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Ownership and the Reasons for the Conservation of Cultural Heritage

January 30th, 2013

Ownership and the Reasons for the Conservation of Cultural Heritage

 Jeremy Borrelli

            One of the most frequently asked questions I receive from family and friends is why do archaeologists do what they do? This is a central theoretical question all members of the field inevitably ask themselves and leads to much debate within the discipline. The most useful answer describes members of the anthropological community as stewards or ‘interpreters’ of culture and cultural heritage. But what about the people whose culture is being ‘interpreted’?

In an article discussing the politics of cultural heritage management in Australia, Smith (2000) argued that as scientific experts, archaeologists were often seen by governments as the `rightful’ body of people to act as stewards for heritage, disregarding Aboriginal and other interest groups (311). Aboriginal control of their own heritage was dismissed by policy makers in favor of a body of ‘experts’ who made claims to objectivity and the production of value-free knowledge. In this case the author leads the reader to question the role archaeologists play in management strategies for cultural heritage, and how stakeholders have been incorporated into those strategies.

            This issue plays into the managerial debate between governments, stakeholders and international organizations like the United Nations Educational, Scientific and Cultural Organization (UNESCO) that recognizes cultural heritage as an essential human right (Logan 2012:235). Archaeologists and the conservators who maintain and preserve cultural heritage are needed to play a key role in the management of cultural heritage as they are trained to manage that material for a broader audience. It is important not to overlook the reasons why these people are employed, which is to serve as the intermediary between different cultures. To own one’s cultural heritage is a human right, and it is part of the ethical guidelines for all people who make their living dealing with culture to respect those rights of the people whose culture is being displayed or examined. The role of the archaeologist is then to find the balance between respecting the rights of cultural heritage and interpreting or presenting that heritage in a way that makes sense to others while maintaining minimal deviations from what that culture means to those who participate in it. Archaeologists, conservators, and all who deal in culture are trained experts in managing this balance and should be used to do so. Therefore, the use of these professionals by governments or international organizations is justified so long as the archaeologist remembers their role as mediators between cultures and adheres to the ethical principles that govern the discipline.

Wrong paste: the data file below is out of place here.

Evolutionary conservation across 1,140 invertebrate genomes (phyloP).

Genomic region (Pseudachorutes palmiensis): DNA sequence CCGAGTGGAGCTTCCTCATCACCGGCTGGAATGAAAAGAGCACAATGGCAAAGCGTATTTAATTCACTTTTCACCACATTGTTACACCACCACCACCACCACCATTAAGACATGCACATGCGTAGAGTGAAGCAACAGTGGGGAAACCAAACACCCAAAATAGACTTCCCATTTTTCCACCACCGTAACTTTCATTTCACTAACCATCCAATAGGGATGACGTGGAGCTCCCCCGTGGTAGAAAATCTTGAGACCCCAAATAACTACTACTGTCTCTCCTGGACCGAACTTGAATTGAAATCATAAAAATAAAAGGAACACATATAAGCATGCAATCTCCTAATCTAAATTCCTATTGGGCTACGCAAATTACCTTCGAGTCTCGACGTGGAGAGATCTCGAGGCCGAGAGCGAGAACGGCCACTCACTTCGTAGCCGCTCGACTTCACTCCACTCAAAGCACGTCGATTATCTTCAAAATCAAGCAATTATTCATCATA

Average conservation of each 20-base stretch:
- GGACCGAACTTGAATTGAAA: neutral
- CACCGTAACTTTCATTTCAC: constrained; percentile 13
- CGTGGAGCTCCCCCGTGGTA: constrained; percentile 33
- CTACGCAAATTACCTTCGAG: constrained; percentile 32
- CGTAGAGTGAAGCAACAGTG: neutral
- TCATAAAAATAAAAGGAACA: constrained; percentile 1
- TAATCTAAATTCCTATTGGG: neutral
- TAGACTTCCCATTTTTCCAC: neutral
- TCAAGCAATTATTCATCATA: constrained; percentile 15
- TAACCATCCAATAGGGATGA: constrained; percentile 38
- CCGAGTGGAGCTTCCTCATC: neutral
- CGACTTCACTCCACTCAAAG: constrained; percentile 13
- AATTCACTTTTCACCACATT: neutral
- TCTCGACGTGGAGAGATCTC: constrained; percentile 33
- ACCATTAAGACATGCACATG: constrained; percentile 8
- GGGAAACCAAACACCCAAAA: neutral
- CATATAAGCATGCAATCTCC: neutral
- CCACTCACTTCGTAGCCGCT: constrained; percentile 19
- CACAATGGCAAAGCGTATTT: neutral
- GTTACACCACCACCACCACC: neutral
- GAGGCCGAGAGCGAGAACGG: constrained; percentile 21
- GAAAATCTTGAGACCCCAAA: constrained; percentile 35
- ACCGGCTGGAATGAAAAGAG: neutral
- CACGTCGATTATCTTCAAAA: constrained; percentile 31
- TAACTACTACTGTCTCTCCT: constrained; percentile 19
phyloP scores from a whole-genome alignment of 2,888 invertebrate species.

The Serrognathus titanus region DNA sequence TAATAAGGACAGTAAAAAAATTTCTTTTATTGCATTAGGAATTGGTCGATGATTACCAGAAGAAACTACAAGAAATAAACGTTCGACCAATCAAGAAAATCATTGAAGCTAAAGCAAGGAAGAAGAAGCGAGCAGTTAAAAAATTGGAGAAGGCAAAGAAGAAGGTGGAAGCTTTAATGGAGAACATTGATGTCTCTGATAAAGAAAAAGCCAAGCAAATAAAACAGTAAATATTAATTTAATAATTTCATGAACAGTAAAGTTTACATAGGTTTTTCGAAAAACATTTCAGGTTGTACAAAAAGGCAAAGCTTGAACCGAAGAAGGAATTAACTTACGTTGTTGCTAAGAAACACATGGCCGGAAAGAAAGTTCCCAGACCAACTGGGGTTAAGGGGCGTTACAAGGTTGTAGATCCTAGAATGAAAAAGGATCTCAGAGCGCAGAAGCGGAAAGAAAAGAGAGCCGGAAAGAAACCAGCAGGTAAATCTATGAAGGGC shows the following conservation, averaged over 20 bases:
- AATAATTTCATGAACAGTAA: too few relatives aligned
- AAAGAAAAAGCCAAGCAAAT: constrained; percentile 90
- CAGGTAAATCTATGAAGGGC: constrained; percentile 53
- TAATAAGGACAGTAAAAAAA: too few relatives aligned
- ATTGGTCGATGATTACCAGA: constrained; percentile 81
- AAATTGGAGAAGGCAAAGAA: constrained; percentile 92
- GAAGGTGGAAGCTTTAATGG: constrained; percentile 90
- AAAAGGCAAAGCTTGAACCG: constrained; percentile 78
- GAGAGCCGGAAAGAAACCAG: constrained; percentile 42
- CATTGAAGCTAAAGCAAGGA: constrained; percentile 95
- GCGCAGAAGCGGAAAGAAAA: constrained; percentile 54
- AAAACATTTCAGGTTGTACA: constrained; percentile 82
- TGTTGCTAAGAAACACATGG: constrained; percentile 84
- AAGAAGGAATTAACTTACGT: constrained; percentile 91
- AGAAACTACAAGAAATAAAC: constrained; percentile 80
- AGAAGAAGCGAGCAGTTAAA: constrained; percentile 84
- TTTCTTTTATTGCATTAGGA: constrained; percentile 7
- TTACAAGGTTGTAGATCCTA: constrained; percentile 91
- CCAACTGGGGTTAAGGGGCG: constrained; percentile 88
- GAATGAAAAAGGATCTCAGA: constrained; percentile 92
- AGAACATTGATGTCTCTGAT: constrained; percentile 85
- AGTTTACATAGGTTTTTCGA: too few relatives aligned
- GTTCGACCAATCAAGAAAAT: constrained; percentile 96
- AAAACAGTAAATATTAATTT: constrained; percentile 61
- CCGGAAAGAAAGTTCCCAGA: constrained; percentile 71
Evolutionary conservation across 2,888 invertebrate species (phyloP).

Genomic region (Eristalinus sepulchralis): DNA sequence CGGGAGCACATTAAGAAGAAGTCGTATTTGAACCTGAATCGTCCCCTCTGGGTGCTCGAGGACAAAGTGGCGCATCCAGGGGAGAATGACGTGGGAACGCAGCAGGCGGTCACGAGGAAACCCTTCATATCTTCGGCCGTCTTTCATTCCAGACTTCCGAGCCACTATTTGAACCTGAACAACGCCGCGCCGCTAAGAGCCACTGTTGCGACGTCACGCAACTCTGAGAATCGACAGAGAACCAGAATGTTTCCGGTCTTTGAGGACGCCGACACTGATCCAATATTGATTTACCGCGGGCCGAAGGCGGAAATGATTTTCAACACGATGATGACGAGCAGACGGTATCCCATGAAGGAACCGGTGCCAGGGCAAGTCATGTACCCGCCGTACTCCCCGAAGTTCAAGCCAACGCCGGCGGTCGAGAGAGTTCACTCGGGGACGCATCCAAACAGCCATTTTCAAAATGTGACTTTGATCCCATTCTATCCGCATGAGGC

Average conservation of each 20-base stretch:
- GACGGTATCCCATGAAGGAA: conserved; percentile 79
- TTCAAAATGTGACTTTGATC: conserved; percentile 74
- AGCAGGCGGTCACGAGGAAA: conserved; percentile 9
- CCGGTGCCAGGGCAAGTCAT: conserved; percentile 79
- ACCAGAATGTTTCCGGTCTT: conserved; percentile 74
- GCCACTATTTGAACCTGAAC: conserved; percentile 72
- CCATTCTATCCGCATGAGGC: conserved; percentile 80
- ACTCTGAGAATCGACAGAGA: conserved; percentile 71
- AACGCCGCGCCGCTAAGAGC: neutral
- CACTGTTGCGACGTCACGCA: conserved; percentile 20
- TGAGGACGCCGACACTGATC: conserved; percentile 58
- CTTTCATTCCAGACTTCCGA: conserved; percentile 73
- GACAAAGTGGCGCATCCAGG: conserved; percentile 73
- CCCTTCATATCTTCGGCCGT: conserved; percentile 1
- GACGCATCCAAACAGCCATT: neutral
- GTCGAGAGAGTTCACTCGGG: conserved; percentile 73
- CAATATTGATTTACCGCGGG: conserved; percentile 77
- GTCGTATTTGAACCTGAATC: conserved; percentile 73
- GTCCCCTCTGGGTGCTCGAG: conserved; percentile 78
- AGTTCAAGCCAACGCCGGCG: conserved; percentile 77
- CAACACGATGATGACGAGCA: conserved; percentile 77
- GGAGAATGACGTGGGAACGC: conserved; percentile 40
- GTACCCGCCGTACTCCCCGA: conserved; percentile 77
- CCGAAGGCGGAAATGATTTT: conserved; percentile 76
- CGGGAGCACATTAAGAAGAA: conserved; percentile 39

Ethics and Theory

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